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Does Japan make the best sports cars?

By raccars Published

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Japanese auto makers' greatest strength is arguably their sports cars, which are some of the most entertaining but affordable on the market.

Some nations are just really good at certain things: the Brazilians are good at football; the French at food; and the Americans at patriotism. It's the same with cars. The Germans are good at premium luxury; the Swedes at safety; and the Japanese are known for reliability. However they also make great little sports cars at an affordable price.

Where it all started

In 1963 Honda entered the automotive market, using the brand's motorcycle experience to achieve 80mph from its tiny, high revving engine.

The first sports car from Toyota, designed to compete with the Honda, was the Sports 800, with a removable hard top and a tiny 44 horsepower engine. However it had plenty of attitude to make up for its lack of brute force and was a very agile and entertaining drive.

Toyota was a lot more ambitious with its next project, the E-Type-esque 2000GT in 1967. It was a high performance and very sleek looking fastback which has become very collectible. It was designed in collaboration with Yamaha and even made an appearance in the James Bond film 'You Only Live Twice'. Around the same time, Mazda was experimenting with high performance Wankel rotary engines in the RX-2 and RX-3.

By the end of the Seventies, a new breed of Japanese sports car was emerging, with the larger, sleeker and more powerful Toyota Celica, and Datsun decided to continue with the sports saloon format with the Maxima. In the Eighties, Toyota turned to Ferrari for inspiration, resulting in the angular looking MR2, a coupe and spyder to inspire a mid-life crisis in the happiest middle aged executive. Honda, meanwhile, was focusing on hot versions of its mainstream line-up rather than stand-alone sports cars.

Then in 1990, the Mazda MX-5 arrived. This would go on to become the world's best-selling roadster and an icon of lightweight, affordable motoring. Its blueprint wasn't really revolutionary, following a theme used so successfully by Lotus decades previously, but what Mazda did with that idea upped the entertainment level while cutting the price.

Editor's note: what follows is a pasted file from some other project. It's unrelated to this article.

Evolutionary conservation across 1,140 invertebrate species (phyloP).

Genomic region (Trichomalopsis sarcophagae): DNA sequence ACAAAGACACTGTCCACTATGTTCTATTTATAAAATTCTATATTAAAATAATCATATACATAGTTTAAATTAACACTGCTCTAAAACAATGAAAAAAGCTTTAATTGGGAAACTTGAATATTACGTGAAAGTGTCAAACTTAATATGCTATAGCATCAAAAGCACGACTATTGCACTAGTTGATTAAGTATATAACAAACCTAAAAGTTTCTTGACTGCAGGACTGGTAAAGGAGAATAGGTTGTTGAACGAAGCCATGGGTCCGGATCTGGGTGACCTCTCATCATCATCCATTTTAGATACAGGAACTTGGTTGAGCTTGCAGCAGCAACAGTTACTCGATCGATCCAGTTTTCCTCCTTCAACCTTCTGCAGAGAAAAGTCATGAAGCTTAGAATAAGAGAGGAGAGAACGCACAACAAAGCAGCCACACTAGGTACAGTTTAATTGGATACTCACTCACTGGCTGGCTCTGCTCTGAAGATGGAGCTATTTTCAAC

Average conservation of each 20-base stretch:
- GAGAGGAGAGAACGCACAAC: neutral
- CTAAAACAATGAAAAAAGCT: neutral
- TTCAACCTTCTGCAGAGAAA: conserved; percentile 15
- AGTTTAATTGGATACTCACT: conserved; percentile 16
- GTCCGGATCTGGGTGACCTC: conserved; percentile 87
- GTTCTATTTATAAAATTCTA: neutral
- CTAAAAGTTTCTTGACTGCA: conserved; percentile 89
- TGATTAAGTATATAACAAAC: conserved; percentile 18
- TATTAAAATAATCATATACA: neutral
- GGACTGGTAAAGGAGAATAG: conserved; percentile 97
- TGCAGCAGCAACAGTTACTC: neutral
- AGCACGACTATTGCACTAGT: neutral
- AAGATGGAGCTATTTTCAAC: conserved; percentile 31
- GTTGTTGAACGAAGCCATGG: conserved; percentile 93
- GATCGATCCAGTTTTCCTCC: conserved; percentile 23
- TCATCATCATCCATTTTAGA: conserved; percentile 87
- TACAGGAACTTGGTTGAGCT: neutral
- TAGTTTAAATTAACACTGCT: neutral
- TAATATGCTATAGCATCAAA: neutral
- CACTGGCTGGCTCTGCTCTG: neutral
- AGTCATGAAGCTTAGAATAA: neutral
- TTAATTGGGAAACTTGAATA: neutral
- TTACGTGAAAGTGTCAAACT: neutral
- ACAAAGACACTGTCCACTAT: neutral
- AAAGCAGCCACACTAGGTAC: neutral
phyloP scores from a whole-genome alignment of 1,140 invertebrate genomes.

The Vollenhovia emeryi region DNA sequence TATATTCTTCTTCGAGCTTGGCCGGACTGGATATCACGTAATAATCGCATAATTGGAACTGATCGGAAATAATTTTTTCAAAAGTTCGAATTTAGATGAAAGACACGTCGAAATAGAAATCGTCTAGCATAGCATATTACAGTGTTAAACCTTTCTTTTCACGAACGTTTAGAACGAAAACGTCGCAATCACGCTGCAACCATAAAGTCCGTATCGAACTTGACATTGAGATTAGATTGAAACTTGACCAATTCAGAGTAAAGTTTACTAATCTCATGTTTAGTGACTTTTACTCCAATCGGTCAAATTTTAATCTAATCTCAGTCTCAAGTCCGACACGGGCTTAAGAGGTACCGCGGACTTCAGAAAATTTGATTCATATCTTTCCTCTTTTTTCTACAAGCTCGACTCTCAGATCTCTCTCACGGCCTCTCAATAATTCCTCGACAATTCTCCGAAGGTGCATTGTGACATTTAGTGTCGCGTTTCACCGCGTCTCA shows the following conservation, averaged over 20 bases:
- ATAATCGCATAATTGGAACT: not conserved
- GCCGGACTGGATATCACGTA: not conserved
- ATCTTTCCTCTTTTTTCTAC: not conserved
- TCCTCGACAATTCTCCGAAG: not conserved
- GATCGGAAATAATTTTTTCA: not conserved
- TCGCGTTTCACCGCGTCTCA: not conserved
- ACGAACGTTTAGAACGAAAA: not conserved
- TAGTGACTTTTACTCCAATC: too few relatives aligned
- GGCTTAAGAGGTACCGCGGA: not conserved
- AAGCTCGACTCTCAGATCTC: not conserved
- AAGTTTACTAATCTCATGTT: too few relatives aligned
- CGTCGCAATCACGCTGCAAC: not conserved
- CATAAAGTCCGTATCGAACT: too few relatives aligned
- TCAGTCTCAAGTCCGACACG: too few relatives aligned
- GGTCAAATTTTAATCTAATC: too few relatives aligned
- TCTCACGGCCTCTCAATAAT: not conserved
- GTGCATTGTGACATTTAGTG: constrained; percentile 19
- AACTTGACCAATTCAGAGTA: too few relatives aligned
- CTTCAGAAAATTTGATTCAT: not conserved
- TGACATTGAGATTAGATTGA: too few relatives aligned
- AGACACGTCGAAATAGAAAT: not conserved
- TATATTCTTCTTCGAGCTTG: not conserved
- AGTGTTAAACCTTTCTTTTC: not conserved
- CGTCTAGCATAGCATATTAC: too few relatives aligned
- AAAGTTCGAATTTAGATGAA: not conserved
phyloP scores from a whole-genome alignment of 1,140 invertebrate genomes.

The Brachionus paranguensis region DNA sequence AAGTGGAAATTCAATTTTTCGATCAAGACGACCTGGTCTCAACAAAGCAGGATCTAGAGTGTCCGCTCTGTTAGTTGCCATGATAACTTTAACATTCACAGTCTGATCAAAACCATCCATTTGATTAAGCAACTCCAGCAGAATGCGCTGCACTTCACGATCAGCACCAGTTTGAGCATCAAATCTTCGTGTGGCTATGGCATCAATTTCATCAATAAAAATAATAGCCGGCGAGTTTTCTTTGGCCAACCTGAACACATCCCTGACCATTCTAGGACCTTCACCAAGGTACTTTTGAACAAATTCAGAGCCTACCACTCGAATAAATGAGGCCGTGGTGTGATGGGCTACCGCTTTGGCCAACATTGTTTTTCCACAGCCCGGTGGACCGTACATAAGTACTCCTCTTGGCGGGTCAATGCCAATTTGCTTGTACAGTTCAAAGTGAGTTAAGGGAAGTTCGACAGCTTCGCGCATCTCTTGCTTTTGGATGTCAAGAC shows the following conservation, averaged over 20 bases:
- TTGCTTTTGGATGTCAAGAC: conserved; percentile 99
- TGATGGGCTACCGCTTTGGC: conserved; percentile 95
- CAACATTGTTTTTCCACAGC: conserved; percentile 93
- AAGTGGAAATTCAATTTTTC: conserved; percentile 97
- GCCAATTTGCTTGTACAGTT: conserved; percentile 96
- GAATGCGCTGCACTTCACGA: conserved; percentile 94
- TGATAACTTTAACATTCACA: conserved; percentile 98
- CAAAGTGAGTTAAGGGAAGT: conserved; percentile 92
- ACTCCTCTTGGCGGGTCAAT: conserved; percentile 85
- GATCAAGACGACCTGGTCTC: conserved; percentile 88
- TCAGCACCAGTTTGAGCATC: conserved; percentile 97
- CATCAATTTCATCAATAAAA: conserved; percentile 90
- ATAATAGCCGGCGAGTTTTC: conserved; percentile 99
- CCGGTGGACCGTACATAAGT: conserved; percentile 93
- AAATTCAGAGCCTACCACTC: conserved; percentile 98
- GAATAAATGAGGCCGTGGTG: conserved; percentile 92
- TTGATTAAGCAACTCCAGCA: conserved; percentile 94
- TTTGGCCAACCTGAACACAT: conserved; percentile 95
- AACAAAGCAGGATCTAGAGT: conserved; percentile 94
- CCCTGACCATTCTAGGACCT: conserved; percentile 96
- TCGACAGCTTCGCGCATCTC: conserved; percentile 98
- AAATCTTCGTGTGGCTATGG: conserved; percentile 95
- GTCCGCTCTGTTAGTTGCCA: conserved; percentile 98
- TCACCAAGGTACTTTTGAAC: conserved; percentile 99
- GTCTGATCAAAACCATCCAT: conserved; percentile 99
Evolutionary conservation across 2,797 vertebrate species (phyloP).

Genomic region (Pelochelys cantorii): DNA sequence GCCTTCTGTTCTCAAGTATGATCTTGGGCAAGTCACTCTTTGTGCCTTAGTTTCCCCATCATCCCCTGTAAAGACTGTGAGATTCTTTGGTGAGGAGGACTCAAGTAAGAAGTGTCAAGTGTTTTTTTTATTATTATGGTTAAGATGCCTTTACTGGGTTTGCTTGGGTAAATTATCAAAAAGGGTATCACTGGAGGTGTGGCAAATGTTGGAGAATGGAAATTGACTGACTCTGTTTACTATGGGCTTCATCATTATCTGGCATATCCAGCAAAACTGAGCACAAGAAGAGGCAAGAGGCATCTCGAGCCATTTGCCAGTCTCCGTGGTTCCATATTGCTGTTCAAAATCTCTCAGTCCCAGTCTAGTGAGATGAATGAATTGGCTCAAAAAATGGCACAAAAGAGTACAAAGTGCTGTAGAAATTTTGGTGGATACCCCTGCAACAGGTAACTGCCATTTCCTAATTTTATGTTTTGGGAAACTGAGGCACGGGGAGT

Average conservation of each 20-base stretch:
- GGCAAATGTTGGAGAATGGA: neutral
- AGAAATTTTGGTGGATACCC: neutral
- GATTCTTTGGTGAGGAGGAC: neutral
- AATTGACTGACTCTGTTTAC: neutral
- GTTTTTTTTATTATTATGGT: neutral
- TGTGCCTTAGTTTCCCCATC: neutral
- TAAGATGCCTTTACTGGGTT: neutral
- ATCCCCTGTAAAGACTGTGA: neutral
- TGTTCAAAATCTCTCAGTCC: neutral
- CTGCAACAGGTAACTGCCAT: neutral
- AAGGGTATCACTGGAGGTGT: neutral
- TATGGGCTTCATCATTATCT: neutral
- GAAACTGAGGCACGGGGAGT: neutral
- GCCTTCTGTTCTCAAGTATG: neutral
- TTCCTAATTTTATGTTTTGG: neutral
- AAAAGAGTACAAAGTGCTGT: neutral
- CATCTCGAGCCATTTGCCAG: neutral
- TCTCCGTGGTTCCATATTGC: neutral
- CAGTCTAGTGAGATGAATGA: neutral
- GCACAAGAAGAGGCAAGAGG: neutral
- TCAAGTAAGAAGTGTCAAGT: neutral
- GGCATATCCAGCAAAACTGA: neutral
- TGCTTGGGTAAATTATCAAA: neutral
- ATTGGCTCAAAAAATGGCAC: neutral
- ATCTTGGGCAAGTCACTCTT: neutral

Honda's answer to the MX-5 was larger and more brutal. The NSX used the firm's motorcycle experience again with aVTEC 3.0 litre V6 engine and distinctive, Ferrari-inspired styling. Toyota's Supra was a far curvier alternative and achingly desirable.

The millennium heralded the arrival of the Honda S2000, a lightweight sports car with low maintenance, no-fuss ownership in the style of the MX-5. At the other end of the scale was the Mitsubishi Lancer Evolution, a boy racer's dream which would become a legend. In 2004 Mazda gave a final hurrah for rotary engines with the poorly conceived Mazda RX-8 - back seats and four doors haven't always worked well in Japanese sports cars.

The modern breed of best sports cars from Japan

The next revolution in Japanese sports power was the Nissan GT-R in 2009, an absolute beast of a car with four wheel drive and a twin turbo V8. Performance wise it was right up there with Italian supercars but accessible to the man or woman in the street.

2012 saw something interesting from Lexus, which used racetrack experience to create a run of 500 4.8 litre V10 supercars. The LFA was a glorious looking carbon fibre racer, and it cost a fortune. It was an exercise in virtuoso sports motoring but probably lost the company money. The same year Toyota and Subaru collaborated on the GT86 and BRZ, respectively. They never achieved serious commercial success but were a refreshing alternative to the German marques.

Now the world is awaiting the return of the likes of the NSX, hungry for the kind of light weight, affordable rear wheel drive entertainment that the Japanese do so well.

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